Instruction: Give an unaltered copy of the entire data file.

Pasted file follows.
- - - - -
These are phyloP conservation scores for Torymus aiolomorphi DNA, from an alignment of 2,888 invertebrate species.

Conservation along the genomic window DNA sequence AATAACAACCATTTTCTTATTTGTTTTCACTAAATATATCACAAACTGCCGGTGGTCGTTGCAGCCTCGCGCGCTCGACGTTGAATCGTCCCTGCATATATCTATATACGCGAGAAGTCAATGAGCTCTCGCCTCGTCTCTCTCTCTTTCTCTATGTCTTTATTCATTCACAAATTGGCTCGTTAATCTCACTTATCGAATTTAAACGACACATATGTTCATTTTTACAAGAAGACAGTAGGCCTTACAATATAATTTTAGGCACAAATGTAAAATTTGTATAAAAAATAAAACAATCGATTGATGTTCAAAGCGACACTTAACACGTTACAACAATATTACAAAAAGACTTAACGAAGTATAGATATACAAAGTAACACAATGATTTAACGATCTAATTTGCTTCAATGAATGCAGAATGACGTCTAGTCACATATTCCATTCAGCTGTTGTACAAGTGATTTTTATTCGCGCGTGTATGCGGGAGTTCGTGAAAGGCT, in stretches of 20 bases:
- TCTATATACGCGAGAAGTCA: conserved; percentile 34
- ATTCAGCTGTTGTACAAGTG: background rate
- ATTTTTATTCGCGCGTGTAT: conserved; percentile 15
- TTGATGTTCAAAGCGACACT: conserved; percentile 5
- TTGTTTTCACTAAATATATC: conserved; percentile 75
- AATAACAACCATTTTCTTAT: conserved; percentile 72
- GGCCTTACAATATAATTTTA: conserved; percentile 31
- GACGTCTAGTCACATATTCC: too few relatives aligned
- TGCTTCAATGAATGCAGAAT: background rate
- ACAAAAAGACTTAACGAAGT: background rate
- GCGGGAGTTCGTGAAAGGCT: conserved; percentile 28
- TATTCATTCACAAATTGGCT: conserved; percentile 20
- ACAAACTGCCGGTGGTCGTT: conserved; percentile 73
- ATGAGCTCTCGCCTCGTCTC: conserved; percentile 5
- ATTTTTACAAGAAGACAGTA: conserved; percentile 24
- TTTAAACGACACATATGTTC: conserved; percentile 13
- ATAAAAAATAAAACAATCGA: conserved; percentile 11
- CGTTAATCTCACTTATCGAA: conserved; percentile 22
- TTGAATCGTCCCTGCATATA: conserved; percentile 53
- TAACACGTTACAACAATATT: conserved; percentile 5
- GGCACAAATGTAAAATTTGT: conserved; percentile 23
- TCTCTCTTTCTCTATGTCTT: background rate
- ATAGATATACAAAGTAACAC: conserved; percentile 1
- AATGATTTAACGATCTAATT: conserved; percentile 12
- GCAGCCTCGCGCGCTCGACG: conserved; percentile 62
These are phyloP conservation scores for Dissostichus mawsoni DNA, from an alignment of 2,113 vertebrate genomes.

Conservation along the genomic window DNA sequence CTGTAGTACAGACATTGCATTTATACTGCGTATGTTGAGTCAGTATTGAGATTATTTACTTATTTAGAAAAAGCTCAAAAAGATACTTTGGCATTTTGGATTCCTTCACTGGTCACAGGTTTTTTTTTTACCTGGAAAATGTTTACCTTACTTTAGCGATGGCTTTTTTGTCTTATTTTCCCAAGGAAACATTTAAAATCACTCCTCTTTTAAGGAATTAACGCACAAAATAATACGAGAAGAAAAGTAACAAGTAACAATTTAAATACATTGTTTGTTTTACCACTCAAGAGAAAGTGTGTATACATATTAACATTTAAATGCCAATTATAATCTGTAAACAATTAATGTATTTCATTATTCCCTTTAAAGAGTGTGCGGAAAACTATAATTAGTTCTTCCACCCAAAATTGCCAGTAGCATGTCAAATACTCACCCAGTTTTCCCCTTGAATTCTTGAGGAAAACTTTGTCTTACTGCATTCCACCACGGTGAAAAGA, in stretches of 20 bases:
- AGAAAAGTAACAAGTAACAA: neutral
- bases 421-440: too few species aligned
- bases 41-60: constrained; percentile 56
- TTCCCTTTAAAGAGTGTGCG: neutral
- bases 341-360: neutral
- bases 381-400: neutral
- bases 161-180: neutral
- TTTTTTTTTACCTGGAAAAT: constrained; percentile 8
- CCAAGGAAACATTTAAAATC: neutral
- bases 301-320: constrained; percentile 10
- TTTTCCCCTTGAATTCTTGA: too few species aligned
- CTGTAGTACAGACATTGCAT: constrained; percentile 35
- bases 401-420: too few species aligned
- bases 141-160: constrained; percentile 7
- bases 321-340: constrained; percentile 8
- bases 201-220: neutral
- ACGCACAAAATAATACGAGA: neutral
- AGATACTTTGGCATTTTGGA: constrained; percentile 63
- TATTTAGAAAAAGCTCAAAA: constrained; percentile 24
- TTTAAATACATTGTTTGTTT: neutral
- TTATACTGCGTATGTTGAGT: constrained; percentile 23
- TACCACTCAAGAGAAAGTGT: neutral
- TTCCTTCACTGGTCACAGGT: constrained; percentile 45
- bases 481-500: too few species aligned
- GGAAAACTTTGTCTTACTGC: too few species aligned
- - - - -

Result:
These are phyloP conservation scores for Torymus aiolomorphi DNA, from an alignment of 2,888 invertebrate species.

Conservation along the genomic window DNA sequence AATAACAACCATTTTCTTATTTGTTTTCACTAAATATATCACAAACTGCCGGTGGTCGTTGCAGCCTCGCGCGCTCGACGTTGAATCGTCCCTGCATATATCTATATACGCGAGAAGTCAATGAGCTCTCGCCTCGTCTCTCTCTCTTTCTCTATGTCTTTATTCATTCACAAATTGGCTCGTTAATCTCACTTATCGAATTTAAACGACACATATGTTCATTTTTACAAGAAGACAGTAGGCCTTACAATATAATTTTAGGCACAAATGTAAAATTTGTATAAAAAATAAAACAATCGATTGATGTTCAAAGCGACACTTAACACGTTACAACAATATTACAAAAAGACTTAACGAAGTATAGATATACAAAGTAACACAATGATTTAACGATCTAATTTGCTTCAATGAATGCAGAATGACGTCTAGTCACATATTCCATTCAGCTGTTGTACAAGTGATTTTTATTCGCGCGTGTATGCGGGAGTTCGTGAAAGGCT, in stretches of 20 bases:
- TCTATATACGCGAGAAGTCA: conserved; percentile 34
- ATTCAGCTGTTGTACAAGTG: background rate
- ATTTTTATTCGCGCGTGTAT: conserved; percentile 15
- TTGATGTTCAAAGCGACACT: conserved; percentile 5
- TTGTTTTCACTAAATATATC: conserved; percentile 75
- AATAACAACCATTTTCTTAT: conserved; percentile 72
- GGCCTTACAATATAATTTTA: conserved; percentile 31
- GACGTCTAGTCACATATTCC: too few relatives aligned
- TGCTTCAATGAATGCAGAAT: background rate
- ACAAAAAGACTTAACGAAGT: background rate
- GCGGGAGTTCGTGAAAGGCT: conserved; percentile 28
- TATTCATTCACAAATTGGCT: conserved; percentile 20
- ACAAACTGCCGGTGGTCGTT: conserved; percentile 73
- ATGAGCTCTCGCCTCGTCTC: conserved; percentile 5
- ATTTTTACAAGAAGACAGTA: conserved; percentile 24
- TTTAAACGACACATATGTTC: conserved; percentile 13
- ATAAAAAATAAAACAATCGA: conserved; percentile 11
- CGTTAATCTCACTTATCGAA: conserved; percentile 22
- TTGAATCGTCCCTGCATATA: conserved; percentile 53
- TAACACGTTACAACAATATT: conserved; percentile 5
- GGCACAAATGTAAAATTTGT: conserved; percentile 23
- TCTCTCTTTCTCTATGTCTT: background rate
- ATAGATATACAAAGTAACAC: conserved; percentile 1
- AATGATTTAACGATCTAATT: conserved; percentile 12
- GCAGCCTCGCGCGCTCGACG: conserved; percentile 62
These are phyloP conservation scores for Dissostichus mawsoni DNA, from an alignment of 2,113 vertebrate genomes.

Conservation along the genomic window DNA sequence CTGTAGTACAGACATTGCATTTATACTGCGTATGTTGAGTCAGTATTGAGATTATTTACTTATTTAGAAAAAGCTCAAAAAGATACTTTGGCATTTTGGATTCCTTCACTGGTCACAGGTTTTTTTTTTACCTGGAAAATGTTTACCTTACTTTAGCGATGGCTTTTTTGTCTTATTTTCCCAAGGAAACATTTAAAATCACTCCTCTTTTAAGGAATTAACGCACAAAATAATACGAGAAGAAAAGTAACAAGTAACAATTTAAATACATTGTTTGTTTTACCACTCAAGAGAAAGTGTGTATACATATTAACATTTAAATGCCAATTATAATCTGTAAACAATTAATGTATTTCATTATTCCCTTTAAAGAGTGTGCGGAAAACTATAATTAGTTCTTCCACCCAAAATTGCCAGTAGCATGTCAAATACTCACCCAGTTTTCCCCTTGAATTCTTGAGGAAAACTTTGTCTTACTGCATTCCACCACGGTGAAAAGA, in stretches of 20 bases:
- AGAAAAGTAACAAGTAACAA: neutral
- bases 421-440: too few species aligned
- bases 41-60: constrained; percentile 56
- TTCCCTTTAAAGAGTGTGCG: neutral
- bases 341-360: neutral
- bases 381-400: neutral
- bases 161-180: neutral
- TTTTTTTTTACCTGGAAAAT: constrained; percentile 8
- CCAAGGAAACATTTAAAATC: neutral
- bases 301-320: constrained; percentile 10
- TTTTCCCCTTGAATTCTTGA: too few species aligned
- CTGTAGTACAGACATTGCAT: constrained; percentile 35
- bases 401-420: too few species aligned
- bases 141-160: constrained; percentile 7
- bases 321-340: constrained; percentile 8
- bases 201-220: neutral
- ACGCACAAAATAATACGAGA: neutral
- AGATACTTTGGCATTTTGGA: constrained; percentile 63
- TATTTAGAAAAAGCTCAAAA: constrained; percentile 24
- TTTAAATACATTGTTTGTTT: neutral
- TTATACTGCGTATGTTGAGT: constrained; percentile 23
- TACCACTCAAGAGAAAGTGT: neutral
- TTCCTTCACTGGTCACAGGT: constrained; percentile 45
- bases 481-500: too few species aligned
- GGAAAACTTTGTCTTACTGC: too few species aligned